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Archive for the category “beans”

Pecan Green Beans


One of my favorite low carbohydrate vegetable dishes is green beans. I especially love them with crunchy bits of nuts in them and a pleasant coating of butter.

Whenever I make these I am reminded of the green beans my grandmother used to make. She started with fresh green beans and a little fat like I do, but her cooking approach was very different. She would boil those suckers all afternoon until they were mush at dinner time. They tasted great, but there was no need for teeth to eat them! The great thing about them was flavors from the pork belly she used for the fat element. The pork flavor permeated the beans, so every bite was delicious!

I don’t make mine the same way, partially because I don’t have all day to monitor the bubbling pot, but also because I like my cooked green beans with a little snap to them. The cooking time in this recipe softens the beans a bit, but they can still hold their own as individual, non-mushy beans, and you will need teeth to eat them.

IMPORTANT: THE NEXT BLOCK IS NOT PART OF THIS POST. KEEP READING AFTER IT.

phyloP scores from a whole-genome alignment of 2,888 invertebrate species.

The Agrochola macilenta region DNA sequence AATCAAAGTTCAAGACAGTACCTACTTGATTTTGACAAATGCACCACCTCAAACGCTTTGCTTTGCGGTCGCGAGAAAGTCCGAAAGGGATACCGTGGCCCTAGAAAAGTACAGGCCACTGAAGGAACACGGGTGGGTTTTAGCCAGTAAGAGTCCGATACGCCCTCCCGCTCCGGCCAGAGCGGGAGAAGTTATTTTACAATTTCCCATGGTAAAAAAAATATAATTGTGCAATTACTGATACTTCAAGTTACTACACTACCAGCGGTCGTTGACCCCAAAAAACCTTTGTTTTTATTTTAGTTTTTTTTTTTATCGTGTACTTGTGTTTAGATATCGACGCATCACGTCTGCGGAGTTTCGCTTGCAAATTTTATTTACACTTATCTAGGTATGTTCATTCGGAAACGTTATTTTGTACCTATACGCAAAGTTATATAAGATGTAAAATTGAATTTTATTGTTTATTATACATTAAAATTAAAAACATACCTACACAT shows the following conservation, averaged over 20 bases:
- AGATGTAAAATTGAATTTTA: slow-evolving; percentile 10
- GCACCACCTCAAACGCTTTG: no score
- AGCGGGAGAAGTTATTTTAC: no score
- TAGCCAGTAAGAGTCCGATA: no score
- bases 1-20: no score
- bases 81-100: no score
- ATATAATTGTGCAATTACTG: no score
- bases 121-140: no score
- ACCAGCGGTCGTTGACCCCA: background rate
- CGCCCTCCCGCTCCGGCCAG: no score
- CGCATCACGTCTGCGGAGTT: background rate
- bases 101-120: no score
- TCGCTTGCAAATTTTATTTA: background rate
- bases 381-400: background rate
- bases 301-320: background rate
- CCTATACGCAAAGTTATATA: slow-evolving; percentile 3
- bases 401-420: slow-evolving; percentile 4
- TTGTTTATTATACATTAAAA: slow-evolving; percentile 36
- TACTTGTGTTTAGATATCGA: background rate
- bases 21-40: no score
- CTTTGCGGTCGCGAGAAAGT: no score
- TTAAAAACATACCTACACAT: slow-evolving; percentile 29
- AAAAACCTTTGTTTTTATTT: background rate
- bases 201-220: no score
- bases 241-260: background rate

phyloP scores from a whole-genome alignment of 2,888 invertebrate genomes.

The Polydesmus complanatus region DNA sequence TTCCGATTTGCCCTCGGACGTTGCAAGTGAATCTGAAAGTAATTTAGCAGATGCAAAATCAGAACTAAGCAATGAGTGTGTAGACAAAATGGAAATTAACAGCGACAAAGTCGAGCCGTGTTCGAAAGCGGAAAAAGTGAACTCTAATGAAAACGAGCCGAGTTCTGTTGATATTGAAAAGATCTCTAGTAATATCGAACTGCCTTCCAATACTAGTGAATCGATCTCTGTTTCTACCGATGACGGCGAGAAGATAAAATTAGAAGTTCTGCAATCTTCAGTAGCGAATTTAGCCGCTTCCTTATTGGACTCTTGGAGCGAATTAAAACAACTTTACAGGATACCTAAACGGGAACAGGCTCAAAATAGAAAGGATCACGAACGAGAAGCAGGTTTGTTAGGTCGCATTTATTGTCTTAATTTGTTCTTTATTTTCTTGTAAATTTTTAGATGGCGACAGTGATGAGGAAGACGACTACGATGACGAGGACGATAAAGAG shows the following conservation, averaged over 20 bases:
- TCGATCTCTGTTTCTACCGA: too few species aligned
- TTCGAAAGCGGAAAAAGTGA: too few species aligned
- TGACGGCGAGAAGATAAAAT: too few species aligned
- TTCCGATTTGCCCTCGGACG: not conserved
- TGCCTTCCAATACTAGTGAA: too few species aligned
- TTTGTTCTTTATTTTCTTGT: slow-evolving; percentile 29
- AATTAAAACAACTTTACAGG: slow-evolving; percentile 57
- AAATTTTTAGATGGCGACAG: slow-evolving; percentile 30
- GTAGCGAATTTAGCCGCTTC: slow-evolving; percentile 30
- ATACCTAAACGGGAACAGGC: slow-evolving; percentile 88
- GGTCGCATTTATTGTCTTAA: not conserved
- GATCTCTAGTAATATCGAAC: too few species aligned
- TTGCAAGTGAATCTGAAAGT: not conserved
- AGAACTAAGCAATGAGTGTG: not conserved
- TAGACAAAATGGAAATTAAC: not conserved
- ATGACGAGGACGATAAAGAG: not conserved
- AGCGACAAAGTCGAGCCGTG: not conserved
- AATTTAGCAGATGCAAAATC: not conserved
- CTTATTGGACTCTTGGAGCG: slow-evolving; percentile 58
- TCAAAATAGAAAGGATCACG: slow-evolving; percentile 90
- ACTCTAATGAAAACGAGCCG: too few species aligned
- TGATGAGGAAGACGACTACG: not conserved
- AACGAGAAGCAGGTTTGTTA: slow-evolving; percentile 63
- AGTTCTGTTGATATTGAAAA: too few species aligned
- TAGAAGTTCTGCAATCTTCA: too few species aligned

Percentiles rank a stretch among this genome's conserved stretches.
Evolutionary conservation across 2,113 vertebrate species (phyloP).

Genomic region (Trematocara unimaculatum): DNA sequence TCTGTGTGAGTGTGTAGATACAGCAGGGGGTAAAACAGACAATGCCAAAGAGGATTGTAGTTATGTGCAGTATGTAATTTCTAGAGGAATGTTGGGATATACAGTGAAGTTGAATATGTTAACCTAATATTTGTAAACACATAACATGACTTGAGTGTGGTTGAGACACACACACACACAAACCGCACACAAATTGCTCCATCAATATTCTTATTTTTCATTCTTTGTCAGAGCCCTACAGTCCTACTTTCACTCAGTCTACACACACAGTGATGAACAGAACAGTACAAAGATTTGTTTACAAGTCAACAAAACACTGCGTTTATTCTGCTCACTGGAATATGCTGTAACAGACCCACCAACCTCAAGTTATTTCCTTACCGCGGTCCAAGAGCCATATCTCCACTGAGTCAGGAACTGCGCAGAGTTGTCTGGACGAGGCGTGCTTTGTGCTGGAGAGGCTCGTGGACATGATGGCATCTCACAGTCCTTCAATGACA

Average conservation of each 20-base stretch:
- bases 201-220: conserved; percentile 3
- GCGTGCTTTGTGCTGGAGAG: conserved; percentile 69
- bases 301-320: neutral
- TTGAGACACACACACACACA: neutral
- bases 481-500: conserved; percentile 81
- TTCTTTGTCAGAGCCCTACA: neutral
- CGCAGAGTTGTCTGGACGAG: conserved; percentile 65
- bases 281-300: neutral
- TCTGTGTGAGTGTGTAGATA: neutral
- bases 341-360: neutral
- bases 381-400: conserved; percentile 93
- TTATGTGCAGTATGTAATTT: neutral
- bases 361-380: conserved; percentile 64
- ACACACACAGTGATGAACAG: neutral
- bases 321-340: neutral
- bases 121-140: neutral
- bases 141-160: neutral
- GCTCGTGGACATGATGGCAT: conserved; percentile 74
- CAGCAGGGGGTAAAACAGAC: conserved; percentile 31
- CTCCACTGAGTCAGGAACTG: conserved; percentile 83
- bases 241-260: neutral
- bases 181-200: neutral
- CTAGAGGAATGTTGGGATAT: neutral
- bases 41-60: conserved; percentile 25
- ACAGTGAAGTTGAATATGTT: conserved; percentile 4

Pecan Green Beans

1/4 cup bacon grease or butter
8 cups trimmed, bite-sized fresh green beans
1 1/2 cups roughly chopped pecans
1 teaspoon garlic powder
1 teaspoon onion powder
Sea salt and ground black pepper to taste

In a large skillet over medium-high heat melt the grease or butter. Add the pecans and let cook for about three minutes.

Add the green beans, garlic powder and onion powder. Toss until beans are coated and nuts distributed among them.

Lower heat to medium, cover and let cook for about five minutes, until beans begin to soften. Toss beans and cover again, cooking for five more minutes.

Season with salt and pepper, toss beans. Beans can be served immediately or cooked longer to make them the desired softness.


Cold Green Bean Salad